To your other point, please remember that while there are people who find the NRA “odious” there are Americans who find NRDC and Planned Parenthood just as objectionable. If you work for an issue-based organization, you accept that you will have as many friends as opponents. The media may love you, they may hate you. But in member-driven organizations, only the members’ opinions really matter.

      I didn’t take the job at NRA for the money, or else I would have been sorely disappointed. I took the job because I am a gun owner who believes that the 2nd Amendment is a critical civil right that provides me with the right of self-defense and serves as a check on tyranny. I also believe in stringent background checks, banning bump stocks (which the ATF should never have approved for sale), and a whole host of other sensible gun reforms. I also understand how crazy complicated the issues are, even though a lot of people on both sides want to make them seem deceptively simple.

      What I didn’t realize at the time is that some people within the NRA are more interested in the commodification and commercialization of the 2nd Amendment for profit than being a member-driven policy organization. Even if the members wanted to change direction or take a more nuanced position, I’m not sure how much could be altered as long as some people’s fortunes are tied to incendiary rhetoric and pushing the organization further to the right.

      No, I haven’t “disavowed” the NRA. I’m still a member so I can vote for the board members and policies that I want to see implemented, even though it can be maddening sometimes. And I’m deeply skeptical that even if I did something drastic anyone would care, especially since I still get death threats from people who somehow think killing me in ever more creative ways will keep American school kids safe.

      • Shea says:

        Well said. I enjoy your blog for your style and good taste. But I read your blog because your posts are consistently articulate, respectful, intelligent, and reasonable. Thank you for that.

        • Anna says:

          Ditto what Shea says. I come here for the fashion content and female camaraderie, but I also completely respect your views and experiences. Signed, Unapologetic Gun Hater.

          • sbe says:

            Same. 100% agree with Shea and Anna. Well said, Belle-thank you, as always, for your honesty willingness to be vulnerable.

          • Belle says:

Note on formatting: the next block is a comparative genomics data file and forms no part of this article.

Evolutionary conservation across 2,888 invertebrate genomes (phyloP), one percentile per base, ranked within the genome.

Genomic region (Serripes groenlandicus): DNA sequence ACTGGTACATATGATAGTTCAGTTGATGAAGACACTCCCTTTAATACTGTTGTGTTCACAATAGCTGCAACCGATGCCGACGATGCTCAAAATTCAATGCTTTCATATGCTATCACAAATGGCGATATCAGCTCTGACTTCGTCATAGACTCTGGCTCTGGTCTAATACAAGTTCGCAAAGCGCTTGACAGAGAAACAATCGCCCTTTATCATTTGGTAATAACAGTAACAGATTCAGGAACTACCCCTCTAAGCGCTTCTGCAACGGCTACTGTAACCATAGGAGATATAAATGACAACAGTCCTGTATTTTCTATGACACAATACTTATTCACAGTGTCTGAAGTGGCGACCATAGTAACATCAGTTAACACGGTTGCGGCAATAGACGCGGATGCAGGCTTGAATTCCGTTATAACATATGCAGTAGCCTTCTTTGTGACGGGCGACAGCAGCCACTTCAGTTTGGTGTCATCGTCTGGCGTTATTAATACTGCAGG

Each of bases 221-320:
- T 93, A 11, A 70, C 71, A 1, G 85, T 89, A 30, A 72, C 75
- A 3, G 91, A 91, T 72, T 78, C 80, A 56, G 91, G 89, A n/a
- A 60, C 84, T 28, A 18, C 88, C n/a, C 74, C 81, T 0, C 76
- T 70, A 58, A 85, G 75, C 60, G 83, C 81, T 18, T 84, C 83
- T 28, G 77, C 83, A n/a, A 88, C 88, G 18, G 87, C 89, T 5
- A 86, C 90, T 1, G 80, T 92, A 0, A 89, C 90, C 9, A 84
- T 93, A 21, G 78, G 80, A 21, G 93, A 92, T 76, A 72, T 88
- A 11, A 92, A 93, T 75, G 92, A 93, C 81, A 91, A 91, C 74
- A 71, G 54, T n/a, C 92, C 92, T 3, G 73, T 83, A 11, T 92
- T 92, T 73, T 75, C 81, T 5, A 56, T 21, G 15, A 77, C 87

And I respect yours. My goal is not to change anyone’s mind, but to express that not everyone who owns a gun or who is an NRA member are the kind of people I’ve been seeing on TV. These people who believe that the Parkland kids are crisis actors or that arming teachers is a solution are just not on my team even though it may appear they are.

          • Jess says:

            Anna, I love that you could respond like this as someone who takes the opposite view. This is what we need more of in this country.

      • Mary says:

        As others have already said, I come here both for the fashion content and your thoughtful and honest responses about real life stuff.

      • Ann says:

        I appreciate your reply. I do see a major distinction between merely being a member of an organization and being a paid, full time lobbyist on its behalf, but I also see that your views are not necessarily in sync with many of what I consider as the NRA’s most destructive positions. In terms of disavowing your association, perhaps I chose my words poorly. I don’t think a statement would matter to public opinion, but had that role been a roadblock to other employment, disassociating yourself if you no longer agreed with the NRA’s policy positions might have helped your job search.

        • Belle says:

          The trouble with being a moderate anything these days (conservative, NRA Member, etc) is that even when you disagree with what’s happening, you still agree with the overarching philosophy. And even when the rhetoric or the tactics make you consider leaving, you look at the other side and don’t find much comfort.